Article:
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Cubs 2002 Draft Overview

By Jim Callis
May 17, 2002

Scouting Director: John Stockstill (first year: 2001).

2000 Draft (First three rounds, picking third)
1. Luis Montanez, ss, Coral Park HS, Miami.
2. Bobby Hill, ss, Newark (Atlantic League).
3a. Aaron Krawiec, lhp, Villanova.
3b. Nic Jackson, of, Richmond.

2001 Draft (First three rounds, picking second)
1. Mark Prior, rhp, Southern California.
2. Andy Sisco, lhp, Eastlake HS, Sammamish, Wash.
3. Ryan Theriot, ss, Louisiana State.

2002 Draft
Cubs pick 21st in rotation.

Overview
John Stockstill had quite a standard to live up to when he succeeded Jim Hendry as Cubs scouting director. Hendry, now Chicago's vice president of player personnel and general manager Andy MacPhail's heir apparent, presided over five drafts. His 1996-2000 efforts restocked a once-moribund farm system with players such as Corey Patterson, David Kelton, Bobby Hill and Nic Jackson.

Stockstill continued the trend in his first draft in charge. It helped that Chicago picked second and the Twins decided Mark Prior was going to be too expensive to take with the No. 1 overall choice. That allowed the Cubs to land arguably the best college pitching prospect ever. But Stockstill didn't stop there, landing 6-foot-10 lefthander Andy Sisco and slick-fielding shortstop Ryan Theriot with his next two selections. In later rounds, Chicago picked up more promising arms (Ricky Nolasco, Sergio Mitre) and infielders (Brendan Harris, Corey Slavik).

With the major league club and the farm system both in the best shape they've been in many years, the Cubs are in position to add to their talent. As compensation for the loss of free agents David Weathers, Rondell White and Todd Van Poppel, the Cubs will get three supplemental first-round picks as well as additional choices in the second, third and fourth rounds. So they will have the Nos. 21, 32, 36 and 38 picks through the supplemental first round, with 10 picks among the first 123.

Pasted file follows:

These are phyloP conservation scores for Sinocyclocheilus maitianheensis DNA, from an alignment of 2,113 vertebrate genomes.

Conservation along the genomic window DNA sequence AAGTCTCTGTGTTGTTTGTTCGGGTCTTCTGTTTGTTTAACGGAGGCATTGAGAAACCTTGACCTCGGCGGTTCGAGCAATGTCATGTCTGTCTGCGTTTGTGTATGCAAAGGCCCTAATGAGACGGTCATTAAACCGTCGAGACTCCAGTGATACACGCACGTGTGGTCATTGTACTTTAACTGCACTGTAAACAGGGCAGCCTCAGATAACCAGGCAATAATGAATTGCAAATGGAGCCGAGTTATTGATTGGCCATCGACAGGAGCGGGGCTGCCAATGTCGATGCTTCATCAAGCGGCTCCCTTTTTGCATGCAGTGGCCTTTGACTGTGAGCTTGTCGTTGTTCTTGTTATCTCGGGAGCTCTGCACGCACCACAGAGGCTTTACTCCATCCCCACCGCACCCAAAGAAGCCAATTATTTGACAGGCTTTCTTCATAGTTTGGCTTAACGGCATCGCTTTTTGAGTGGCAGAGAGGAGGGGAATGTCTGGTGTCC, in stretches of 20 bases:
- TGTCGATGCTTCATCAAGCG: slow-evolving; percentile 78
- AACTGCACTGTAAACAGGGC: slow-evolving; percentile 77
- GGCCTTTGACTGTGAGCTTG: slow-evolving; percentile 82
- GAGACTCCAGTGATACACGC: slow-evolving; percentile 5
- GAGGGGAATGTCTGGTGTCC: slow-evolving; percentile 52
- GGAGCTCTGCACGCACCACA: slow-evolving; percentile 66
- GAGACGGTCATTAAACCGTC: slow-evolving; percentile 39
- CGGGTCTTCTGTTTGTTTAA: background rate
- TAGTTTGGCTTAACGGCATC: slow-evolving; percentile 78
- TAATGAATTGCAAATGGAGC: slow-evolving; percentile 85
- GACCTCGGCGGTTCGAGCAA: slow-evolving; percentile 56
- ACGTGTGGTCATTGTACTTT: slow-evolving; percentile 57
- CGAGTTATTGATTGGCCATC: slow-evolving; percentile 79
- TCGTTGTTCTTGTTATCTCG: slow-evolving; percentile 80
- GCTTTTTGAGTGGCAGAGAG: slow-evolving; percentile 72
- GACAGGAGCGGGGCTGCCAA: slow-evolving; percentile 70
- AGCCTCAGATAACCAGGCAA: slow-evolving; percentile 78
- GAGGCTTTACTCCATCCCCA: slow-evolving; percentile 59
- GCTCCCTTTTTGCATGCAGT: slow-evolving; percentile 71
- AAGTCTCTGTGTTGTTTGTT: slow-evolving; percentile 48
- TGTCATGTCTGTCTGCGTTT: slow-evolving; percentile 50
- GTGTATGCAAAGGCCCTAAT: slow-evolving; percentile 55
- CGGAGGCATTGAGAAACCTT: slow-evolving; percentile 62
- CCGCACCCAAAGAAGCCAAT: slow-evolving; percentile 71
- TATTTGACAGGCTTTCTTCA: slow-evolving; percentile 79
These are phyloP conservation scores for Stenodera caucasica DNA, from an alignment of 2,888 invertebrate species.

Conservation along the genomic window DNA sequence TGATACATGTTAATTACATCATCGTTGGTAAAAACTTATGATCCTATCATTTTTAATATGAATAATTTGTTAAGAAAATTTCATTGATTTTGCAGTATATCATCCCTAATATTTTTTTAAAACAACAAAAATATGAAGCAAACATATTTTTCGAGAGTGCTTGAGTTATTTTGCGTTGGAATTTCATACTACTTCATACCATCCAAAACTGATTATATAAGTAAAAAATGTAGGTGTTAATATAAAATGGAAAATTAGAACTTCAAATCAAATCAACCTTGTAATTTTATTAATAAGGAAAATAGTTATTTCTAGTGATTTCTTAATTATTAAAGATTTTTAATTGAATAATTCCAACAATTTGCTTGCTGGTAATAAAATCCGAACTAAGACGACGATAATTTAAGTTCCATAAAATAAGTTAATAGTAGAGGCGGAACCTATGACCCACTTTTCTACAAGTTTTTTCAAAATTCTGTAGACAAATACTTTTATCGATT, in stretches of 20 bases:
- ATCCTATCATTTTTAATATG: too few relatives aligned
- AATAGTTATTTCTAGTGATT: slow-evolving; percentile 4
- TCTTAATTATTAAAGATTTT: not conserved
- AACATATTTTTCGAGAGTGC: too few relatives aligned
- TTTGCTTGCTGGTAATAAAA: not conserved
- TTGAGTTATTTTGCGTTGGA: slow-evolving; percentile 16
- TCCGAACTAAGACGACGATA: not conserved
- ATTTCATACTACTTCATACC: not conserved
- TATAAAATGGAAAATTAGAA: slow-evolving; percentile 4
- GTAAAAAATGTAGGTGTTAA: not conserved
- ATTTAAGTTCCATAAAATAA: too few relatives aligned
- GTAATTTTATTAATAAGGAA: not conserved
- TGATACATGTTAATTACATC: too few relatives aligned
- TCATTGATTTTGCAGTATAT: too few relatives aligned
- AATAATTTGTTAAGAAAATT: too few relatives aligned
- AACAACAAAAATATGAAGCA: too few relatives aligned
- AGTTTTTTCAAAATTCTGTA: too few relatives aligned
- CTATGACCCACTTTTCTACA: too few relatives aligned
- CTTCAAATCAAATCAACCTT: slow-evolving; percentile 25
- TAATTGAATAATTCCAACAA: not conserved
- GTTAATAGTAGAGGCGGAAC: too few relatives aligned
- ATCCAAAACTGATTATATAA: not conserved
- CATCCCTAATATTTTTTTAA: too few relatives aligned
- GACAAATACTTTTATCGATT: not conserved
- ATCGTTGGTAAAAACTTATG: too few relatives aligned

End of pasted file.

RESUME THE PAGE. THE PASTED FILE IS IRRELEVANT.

Hendry and Stockstill both have shown an aptitude for mixing college and high school players, hitters and pitchers, never locking in on a particular demographic. Having so many extra picks this June may send the Cubs toward college seniors as a way to keep their total bonus budget in line. Then again, they guaranteed Prior a draft-record $10.5 million a year ago.

The lone weak spot in the system is catcher, which took another hit when stellar defender Ryan Jorgensen was sent to Florida in March in a trade that netted Matt Clement and Antonio Alfonseca. Chicago likely will include a catcher or two among its early picks. Georgia Tech's Tyler Parker and Iowa prepster Jeff Clement are two possibilities. If the Cubs opt for a cheaper college senior, Alabama's Jeremy Brown might be the best bet.

As for their first pick, it's hard to predict in such a fluid draft. The Cubs are one of three clubs bringing in Prince Fielder for a workout.

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